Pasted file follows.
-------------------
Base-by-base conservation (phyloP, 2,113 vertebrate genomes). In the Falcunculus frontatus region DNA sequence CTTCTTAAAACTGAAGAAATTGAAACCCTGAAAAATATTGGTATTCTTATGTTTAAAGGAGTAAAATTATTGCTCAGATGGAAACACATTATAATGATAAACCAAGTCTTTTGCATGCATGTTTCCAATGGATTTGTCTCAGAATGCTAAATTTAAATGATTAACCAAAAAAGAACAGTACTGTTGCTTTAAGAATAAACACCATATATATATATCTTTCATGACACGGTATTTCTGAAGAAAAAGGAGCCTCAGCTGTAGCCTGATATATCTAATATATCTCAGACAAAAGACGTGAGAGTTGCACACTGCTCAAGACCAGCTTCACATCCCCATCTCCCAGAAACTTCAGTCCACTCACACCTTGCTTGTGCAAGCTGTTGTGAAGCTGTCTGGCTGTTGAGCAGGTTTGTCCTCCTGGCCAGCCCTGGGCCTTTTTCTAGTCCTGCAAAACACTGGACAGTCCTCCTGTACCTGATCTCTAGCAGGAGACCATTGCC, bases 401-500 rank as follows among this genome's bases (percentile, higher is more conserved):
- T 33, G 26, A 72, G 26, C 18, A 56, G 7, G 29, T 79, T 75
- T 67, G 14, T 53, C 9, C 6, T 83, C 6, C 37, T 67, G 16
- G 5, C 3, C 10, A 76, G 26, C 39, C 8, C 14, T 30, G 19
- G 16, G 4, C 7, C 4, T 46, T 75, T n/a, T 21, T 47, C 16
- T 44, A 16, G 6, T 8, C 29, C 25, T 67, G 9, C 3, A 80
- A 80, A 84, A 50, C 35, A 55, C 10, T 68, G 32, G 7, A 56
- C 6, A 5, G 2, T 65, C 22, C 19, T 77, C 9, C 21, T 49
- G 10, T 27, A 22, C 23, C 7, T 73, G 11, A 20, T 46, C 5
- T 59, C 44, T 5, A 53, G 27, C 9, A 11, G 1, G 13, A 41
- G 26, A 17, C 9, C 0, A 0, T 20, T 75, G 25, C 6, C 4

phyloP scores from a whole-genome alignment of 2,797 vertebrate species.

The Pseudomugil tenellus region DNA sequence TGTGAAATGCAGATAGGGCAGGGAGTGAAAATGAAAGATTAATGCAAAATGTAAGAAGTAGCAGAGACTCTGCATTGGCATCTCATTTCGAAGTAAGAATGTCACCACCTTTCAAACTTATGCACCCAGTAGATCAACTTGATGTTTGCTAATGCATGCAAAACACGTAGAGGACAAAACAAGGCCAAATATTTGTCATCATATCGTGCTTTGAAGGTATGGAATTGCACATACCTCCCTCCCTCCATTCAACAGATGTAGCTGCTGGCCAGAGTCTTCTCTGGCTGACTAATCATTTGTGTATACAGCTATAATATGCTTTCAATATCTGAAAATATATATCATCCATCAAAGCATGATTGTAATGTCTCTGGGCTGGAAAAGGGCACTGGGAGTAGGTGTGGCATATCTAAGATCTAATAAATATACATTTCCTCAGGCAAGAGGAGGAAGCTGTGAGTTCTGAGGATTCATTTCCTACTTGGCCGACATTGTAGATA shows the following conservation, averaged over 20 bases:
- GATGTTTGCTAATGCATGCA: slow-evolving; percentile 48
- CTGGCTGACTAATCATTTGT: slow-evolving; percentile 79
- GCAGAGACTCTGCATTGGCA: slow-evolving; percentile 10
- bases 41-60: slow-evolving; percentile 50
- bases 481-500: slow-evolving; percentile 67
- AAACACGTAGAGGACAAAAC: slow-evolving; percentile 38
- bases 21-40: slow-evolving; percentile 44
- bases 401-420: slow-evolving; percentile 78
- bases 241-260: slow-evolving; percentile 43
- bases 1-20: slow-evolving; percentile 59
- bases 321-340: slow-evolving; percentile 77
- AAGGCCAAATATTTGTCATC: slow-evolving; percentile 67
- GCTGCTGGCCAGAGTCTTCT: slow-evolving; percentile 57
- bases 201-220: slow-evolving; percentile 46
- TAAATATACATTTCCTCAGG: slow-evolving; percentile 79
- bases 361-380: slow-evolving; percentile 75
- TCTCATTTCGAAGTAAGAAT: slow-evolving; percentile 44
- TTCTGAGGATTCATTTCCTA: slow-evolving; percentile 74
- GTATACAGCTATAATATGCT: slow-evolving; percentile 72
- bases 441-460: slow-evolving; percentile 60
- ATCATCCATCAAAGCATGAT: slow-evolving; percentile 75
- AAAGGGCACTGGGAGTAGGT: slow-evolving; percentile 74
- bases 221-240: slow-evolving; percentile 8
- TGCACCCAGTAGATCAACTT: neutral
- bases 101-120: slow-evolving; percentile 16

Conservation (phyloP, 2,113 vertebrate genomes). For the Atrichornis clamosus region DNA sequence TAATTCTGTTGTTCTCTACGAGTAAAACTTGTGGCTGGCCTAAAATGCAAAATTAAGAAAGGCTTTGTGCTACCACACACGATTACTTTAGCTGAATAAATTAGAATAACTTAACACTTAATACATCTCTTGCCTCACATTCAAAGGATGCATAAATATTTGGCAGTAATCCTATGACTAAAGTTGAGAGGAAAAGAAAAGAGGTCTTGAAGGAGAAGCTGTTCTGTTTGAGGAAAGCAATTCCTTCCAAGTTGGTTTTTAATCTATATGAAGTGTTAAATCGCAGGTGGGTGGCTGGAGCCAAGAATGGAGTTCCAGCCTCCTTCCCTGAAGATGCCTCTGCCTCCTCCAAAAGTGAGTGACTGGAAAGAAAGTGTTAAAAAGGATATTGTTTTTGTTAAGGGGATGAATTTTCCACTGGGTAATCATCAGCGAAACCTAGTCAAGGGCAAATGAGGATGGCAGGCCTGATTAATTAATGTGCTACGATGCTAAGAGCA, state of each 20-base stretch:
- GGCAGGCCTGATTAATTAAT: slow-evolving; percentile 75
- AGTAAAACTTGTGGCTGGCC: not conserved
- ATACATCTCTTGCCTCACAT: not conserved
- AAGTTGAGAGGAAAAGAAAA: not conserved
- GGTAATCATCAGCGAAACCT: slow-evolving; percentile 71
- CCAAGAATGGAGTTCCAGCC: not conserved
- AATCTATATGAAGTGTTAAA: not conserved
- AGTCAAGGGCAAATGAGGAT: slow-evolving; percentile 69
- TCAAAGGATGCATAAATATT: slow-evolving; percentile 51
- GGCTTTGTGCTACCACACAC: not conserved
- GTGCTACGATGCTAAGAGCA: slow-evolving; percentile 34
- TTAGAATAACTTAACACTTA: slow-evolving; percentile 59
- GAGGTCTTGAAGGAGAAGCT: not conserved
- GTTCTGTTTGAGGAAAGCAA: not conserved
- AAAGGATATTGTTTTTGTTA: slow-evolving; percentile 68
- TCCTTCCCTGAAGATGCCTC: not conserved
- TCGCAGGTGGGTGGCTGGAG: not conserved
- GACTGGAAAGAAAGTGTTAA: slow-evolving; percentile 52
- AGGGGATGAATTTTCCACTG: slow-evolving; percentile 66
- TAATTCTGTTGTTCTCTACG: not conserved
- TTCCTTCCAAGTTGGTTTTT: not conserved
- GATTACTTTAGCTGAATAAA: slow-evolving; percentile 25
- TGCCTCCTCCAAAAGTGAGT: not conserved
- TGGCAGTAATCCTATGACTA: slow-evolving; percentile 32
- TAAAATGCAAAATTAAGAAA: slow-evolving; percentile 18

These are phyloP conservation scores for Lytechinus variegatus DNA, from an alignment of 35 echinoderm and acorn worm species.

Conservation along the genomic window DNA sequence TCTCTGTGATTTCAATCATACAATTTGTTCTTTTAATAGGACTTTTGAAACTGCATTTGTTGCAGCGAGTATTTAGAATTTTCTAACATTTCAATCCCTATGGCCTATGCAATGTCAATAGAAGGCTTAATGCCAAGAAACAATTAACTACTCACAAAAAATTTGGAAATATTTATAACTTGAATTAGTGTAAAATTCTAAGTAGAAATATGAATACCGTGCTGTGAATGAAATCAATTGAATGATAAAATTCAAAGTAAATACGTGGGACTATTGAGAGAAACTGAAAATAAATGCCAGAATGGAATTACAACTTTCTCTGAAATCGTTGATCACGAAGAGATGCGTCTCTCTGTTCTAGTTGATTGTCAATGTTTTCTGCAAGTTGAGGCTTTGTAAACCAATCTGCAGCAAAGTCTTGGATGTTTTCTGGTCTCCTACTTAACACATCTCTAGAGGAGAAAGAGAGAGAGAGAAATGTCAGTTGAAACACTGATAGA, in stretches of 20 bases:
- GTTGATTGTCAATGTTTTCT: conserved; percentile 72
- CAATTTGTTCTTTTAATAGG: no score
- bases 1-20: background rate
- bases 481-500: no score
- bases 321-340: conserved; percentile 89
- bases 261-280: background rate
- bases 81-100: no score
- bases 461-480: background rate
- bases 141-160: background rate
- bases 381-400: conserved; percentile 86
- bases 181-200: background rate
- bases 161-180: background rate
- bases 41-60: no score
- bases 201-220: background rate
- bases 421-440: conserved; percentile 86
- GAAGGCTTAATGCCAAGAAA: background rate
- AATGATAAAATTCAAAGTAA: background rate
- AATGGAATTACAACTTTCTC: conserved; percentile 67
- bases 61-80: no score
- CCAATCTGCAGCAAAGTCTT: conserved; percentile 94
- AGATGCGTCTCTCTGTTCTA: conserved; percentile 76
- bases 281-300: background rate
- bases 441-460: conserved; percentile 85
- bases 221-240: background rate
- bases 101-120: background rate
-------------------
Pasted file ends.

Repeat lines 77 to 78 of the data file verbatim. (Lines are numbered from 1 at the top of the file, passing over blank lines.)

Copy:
- bases 181-200: background rate
- bases 161-180: background rate